Welcome to the Guatemala Stove Project Website

Globally, nearly three billion people use polluting, inefficient stoves or open flames to cook their food. Exposure to cooking fire smoke kills approximately two million people worldwide every year.

In Guatemala, as in many other countries, breathing in the toxic fumes while preparing tortillas and frijoles puts Mayan women and children at risk for respiratory illnesses, blindness and burns on a daily basis.  It is estimated that 77% of Guatemalan families use wood as their main fuel source. 2% of Guatemala’s forests are lost annually, mainly due to the need for fuel for cooking fires.  Precious family resources and time are spent on          gathering or purchasing wood.

The Guatemala Stove Project (GSP) helps alleviate these problems by building vented stoves that are adapted to Mayan cooking methods.  These stoves are made of cement blocks on the outside and fire-bricks inside, filled with sand and pumice for insulation and held together by mortar.  The design of the firebox can reduce wood consumption and pollution by about 50%. The ‘plancha’ or stove-top is made of shiny, bright steel.  The crowning glory of this kitchen appliance is the galvanized chimney pipe that takes the poisonous smoke out of the house.  It is an ‘improved cooking stove’ and while most of us would find it rudimentary, Mayan women much prefer it to cooking on the floor over an open fire.

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Annual General Meeting today at 1:00pm, McMartin House, 125 Gore St. E., Perth - all are welcome! ... See MoreSee Less

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1 month ago

Guatemala Stove Project - Canada

I had the pleasure of meeting Tom Clarke at Hans Sinn's house near Perth, Ontario today and learned more about the Guatemala Stove Project - Canada that he founded in 1999!

It was also interesting to learn that Tom had been a volunteer with the PBI - Guatemala Project in the mid-1980s!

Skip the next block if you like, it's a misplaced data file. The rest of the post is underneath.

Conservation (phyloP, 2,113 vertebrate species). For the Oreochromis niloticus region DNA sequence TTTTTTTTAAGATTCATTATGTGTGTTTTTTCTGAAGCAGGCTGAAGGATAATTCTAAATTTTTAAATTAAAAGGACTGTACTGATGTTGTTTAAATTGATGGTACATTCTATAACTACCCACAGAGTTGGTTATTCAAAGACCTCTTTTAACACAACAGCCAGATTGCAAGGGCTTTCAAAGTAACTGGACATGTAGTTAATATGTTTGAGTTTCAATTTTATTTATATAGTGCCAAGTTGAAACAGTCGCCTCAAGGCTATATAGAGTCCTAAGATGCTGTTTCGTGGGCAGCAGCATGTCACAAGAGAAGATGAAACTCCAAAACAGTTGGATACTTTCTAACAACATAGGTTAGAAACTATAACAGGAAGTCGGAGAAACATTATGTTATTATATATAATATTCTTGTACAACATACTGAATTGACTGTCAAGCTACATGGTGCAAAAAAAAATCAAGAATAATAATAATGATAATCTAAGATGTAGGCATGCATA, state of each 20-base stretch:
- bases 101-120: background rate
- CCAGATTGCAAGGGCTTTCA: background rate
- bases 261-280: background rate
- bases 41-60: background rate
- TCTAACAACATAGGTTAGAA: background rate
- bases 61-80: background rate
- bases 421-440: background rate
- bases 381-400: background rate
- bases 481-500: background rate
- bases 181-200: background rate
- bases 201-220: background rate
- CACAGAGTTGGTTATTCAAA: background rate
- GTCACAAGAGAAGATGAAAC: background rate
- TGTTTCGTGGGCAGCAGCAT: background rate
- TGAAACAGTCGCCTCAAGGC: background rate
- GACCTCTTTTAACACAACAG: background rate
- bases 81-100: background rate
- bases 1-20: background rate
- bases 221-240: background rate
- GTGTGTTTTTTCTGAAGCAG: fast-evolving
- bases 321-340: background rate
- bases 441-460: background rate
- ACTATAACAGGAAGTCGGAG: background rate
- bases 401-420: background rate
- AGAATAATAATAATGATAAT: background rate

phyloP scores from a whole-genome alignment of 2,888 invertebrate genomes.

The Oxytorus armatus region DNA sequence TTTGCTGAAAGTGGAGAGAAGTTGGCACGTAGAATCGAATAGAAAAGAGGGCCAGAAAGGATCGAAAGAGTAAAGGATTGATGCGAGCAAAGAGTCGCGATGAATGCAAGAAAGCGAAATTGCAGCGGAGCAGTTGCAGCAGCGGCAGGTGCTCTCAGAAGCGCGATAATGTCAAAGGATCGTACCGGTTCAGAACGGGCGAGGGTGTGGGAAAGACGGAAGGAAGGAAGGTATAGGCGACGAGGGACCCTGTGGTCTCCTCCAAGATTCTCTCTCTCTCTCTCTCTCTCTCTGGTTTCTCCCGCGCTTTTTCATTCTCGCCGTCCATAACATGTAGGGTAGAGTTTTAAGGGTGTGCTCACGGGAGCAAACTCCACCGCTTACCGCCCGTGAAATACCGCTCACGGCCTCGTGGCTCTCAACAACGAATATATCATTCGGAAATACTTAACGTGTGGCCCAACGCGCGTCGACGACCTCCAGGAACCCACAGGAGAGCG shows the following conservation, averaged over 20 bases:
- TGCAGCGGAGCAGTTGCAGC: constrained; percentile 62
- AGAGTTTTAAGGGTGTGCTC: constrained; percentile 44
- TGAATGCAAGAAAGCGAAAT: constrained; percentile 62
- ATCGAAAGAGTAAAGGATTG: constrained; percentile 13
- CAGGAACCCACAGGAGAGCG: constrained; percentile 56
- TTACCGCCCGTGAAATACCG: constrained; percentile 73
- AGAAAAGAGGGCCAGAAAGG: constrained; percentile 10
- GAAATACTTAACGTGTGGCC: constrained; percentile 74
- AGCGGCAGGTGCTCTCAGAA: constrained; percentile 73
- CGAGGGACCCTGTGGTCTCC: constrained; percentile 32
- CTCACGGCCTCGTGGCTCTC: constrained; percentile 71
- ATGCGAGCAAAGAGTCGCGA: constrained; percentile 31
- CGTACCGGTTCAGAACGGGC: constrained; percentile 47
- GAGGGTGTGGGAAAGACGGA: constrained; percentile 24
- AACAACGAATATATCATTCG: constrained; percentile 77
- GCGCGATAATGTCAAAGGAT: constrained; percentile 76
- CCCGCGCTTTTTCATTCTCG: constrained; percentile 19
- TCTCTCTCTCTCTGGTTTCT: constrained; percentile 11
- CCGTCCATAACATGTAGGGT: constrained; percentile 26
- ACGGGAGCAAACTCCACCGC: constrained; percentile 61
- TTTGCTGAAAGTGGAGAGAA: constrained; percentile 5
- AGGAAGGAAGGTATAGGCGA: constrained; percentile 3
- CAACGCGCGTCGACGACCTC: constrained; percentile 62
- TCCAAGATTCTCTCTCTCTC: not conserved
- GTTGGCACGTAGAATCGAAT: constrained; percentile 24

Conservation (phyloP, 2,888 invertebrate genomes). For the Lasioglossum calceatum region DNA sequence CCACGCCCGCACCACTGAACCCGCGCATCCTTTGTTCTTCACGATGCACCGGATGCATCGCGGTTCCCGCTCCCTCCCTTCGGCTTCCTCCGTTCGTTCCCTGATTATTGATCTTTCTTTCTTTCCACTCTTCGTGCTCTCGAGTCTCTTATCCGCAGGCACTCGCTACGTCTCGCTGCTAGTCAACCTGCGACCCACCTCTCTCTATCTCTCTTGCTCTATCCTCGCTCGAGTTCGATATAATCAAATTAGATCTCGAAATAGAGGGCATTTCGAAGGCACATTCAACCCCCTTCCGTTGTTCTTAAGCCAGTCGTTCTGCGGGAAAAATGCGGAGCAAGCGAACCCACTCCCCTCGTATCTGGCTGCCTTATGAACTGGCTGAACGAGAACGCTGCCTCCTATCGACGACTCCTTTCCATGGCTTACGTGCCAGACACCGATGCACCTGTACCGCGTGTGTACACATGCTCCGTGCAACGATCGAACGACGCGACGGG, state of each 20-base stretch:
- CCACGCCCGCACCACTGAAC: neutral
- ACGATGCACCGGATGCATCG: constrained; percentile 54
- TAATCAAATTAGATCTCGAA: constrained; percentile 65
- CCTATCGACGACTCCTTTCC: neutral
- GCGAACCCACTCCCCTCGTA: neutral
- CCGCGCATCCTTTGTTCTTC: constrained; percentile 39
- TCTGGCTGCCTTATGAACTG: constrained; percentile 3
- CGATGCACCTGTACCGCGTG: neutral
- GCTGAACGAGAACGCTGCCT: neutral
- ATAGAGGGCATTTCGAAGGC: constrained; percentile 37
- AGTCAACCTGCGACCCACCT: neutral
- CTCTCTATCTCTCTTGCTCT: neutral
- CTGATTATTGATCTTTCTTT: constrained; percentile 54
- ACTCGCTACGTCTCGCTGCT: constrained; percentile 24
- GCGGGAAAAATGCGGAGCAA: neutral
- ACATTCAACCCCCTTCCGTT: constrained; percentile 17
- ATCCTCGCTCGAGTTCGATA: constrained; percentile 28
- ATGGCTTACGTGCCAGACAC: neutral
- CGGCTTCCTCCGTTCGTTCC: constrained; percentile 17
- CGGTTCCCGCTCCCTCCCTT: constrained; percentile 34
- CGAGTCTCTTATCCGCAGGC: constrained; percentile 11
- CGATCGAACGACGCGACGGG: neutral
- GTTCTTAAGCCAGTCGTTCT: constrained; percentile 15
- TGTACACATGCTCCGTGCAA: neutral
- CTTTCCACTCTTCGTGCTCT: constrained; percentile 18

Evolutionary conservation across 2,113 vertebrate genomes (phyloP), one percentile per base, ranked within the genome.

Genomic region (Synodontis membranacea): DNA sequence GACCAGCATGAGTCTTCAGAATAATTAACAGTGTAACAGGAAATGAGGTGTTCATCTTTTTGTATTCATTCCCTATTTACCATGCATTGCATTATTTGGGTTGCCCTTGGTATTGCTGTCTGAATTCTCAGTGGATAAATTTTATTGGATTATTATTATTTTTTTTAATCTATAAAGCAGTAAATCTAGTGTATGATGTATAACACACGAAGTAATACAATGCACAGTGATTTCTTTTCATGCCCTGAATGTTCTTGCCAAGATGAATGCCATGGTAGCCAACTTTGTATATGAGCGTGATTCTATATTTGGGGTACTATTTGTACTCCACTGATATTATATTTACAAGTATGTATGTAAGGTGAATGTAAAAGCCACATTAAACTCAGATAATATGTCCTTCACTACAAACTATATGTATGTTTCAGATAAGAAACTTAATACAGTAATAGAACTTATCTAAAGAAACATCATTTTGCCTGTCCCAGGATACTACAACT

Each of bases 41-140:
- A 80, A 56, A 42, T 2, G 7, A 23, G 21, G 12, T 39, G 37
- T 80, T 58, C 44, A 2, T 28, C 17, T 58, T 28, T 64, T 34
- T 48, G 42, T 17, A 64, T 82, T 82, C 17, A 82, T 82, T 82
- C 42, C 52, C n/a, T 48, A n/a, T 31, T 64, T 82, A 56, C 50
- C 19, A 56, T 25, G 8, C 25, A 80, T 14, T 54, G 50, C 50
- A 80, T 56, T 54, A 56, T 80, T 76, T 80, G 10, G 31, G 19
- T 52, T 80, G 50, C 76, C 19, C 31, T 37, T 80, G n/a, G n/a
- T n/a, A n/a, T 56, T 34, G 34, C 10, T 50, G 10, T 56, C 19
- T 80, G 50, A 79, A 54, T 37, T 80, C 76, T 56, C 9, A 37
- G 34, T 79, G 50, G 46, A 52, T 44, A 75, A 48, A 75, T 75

This Guatemala Stove Project is a great expression of practical solidarity and if you can support it, please do! The Project highlights:

Hundreds of thousands of indigenous Maya in Guatemala continue to cook indoors over wood burning fires. The smoke created from these cooking fires is toxic and contributes to a wide range of chronic illnesses and health impacts such as; early childhood pneumonia, emphysema, lung cancer, bronchitis, cardiovascular disease and low birth weight.

The Guatemala Stove Project helps alleviate these problems by building improved masonry cookstoves that are adapted to Mayan cooking methods. A GSP stove uses 50 per cent less wood than the traditional 3-stone fire, thereby saving precious trees and reducing carbon emissions. The crowning glory of this kitchen appliance is the chimney pipe that takes the toxic smoke out of the house.

To make a donation to the Guatemala Stove Project - Canada, please go to guatemalastoveproject.org/donate/

I plan to write more about this, so please look for an article that looks at this more deeply on rabble.ca in the coming days.
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2 months ago

Guatemala Stove Project - Canada

You should try this chicken, it is outstanding!We are starting to get that freezer filled up again! This is Pollo en Jocon, a Guatemalan chicken dish served over Spanish rice. $30 serves 4 with 1/2 of each meal sold going to the Guatemala Stove Project. #guatemalanfood #picnicperth #dinnerisserved #letusdothecooking ... See MoreSee Less

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